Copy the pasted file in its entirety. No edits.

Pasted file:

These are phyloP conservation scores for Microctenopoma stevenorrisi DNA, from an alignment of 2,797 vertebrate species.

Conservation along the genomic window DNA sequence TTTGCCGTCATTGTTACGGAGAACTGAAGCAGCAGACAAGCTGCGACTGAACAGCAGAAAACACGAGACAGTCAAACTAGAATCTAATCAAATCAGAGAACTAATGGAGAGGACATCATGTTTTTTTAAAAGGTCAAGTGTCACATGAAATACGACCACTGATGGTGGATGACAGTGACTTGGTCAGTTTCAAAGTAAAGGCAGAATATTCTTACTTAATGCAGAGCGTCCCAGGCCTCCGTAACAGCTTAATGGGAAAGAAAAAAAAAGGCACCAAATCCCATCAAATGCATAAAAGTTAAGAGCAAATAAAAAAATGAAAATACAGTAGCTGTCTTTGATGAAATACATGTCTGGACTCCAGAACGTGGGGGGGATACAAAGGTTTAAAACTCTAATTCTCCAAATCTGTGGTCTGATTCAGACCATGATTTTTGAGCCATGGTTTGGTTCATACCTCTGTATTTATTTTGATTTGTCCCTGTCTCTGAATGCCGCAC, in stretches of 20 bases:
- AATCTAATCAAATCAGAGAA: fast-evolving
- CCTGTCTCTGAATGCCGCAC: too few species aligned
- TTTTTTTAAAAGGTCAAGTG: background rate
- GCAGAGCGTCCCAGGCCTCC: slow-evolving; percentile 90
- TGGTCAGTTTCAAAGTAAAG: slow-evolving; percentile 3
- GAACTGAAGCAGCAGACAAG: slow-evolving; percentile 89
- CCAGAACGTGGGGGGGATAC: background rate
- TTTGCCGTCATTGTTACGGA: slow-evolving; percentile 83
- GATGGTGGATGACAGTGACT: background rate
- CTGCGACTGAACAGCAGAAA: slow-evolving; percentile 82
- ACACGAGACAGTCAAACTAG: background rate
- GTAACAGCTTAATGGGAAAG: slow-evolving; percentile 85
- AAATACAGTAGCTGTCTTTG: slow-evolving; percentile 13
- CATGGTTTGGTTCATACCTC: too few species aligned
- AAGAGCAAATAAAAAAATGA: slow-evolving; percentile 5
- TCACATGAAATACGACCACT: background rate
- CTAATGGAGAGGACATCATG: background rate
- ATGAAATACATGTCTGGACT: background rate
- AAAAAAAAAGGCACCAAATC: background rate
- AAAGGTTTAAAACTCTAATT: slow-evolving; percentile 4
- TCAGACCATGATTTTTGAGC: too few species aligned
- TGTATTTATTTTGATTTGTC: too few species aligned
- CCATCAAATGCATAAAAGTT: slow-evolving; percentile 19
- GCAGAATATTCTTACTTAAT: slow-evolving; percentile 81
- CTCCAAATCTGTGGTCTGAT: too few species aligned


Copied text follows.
These are phyloP conservation scores for Microctenopoma stevenorrisi DNA, from an alignment of 2,797 vertebrate species.

Conservation along the genomic window DNA sequence TTTGCCGTCATTGTTACGGAGAACTGAAGCAGCAGACAAGCTGCGACTGAACAGCAGAAAACACGAGACAGTCAAACTAGAATCTAATCAAATCAGAGAACTAATGGAGAGGACATCATGTTTTTTTAAAAGGTCAAGTGTCACATGAAATACGACCACTGATGGTGGATGACAGTGACTTGGTCAGTTTCAAAGTAAAGGCAGAATATTCTTACTTAATGCAGAGCGTCCCAGGCCTCCGTAACAGCTTAATGGGAAAGAAAAAAAAAGGCACCAAATCCCATCAAATGCATAAAAGTTAAGAGCAAATAAAAAAATGAAAATACAGTAGCTGTCTTTGATGAAATACATGTCTGGACTCCAGAACGTGGGGGGGATACAAAGGTTTAAAACTCTAATTCTCCAAATCTGTGGTCTGATTCAGACCATGATTTTTGAGCCATGGTTTGGTTCATACCTCTGTATTTATTTTGATTTGTCCCTGTCTCTGAATGCCGCAC, in stretches of 20 bases:
- AATCTAATCAAATCAGAGAA: fast-evolving
- CCTGTCTCTGAATGCCGCAC: too few species aligned
- TTTTTTTAAAAGGTCAAGTG: background rate
- GCAGAGCGTCCCAGGCCTCC: slow-evolving; percentile 90
- TGGTCAGTTTCAAAGTAAAG: slow-evolving; percentile 3
- GAACTGAAGCAGCAGACAAG: slow-evolving; percentile 89
- CCAGAACGTGGGGGGGATAC: background rate
- TTTGCCGTCATTGTTACGGA: slow-evolving; percentile 83
- GATGGTGGATGACAGTGACT: background rate
- CTGCGACTGAACAGCAGAAA: slow-evolving; percentile 82
- ACACGAGACAGTCAAACTAG: background rate
- GTAACAGCTTAATGGGAAAG: slow-evolving; percentile 85
- AAATACAGTAGCTGTCTTTG: slow-evolving; percentile 13
- CATGGTTTGGTTCATACCTC: too few species aligned
- AAGAGCAAATAAAAAAATGA: slow-evolving; percentile 5
- TCACATGAAATACGACCACT: background rate
- CTAATGGAGAGGACATCATG: background rate
- ATGAAATACATGTCTGGACT: background rate
- AAAAAAAAAGGCACCAAATC: background rate
- AAAGGTTTAAAACTCTAATT: slow-evolving; percentile 4
- TCAGACCATGATTTTTGAGC: too few species aligned
- TGTATTTATTTTGATTTGTC: too few species aligned
- CCATCAAATGCATAAAAGTT: slow-evolving; percentile 19
- GCAGAATATTCTTACTTAAT: slow-evolving; percentile 81
- CTCCAAATCTGTGGTCTGAT: too few species aligned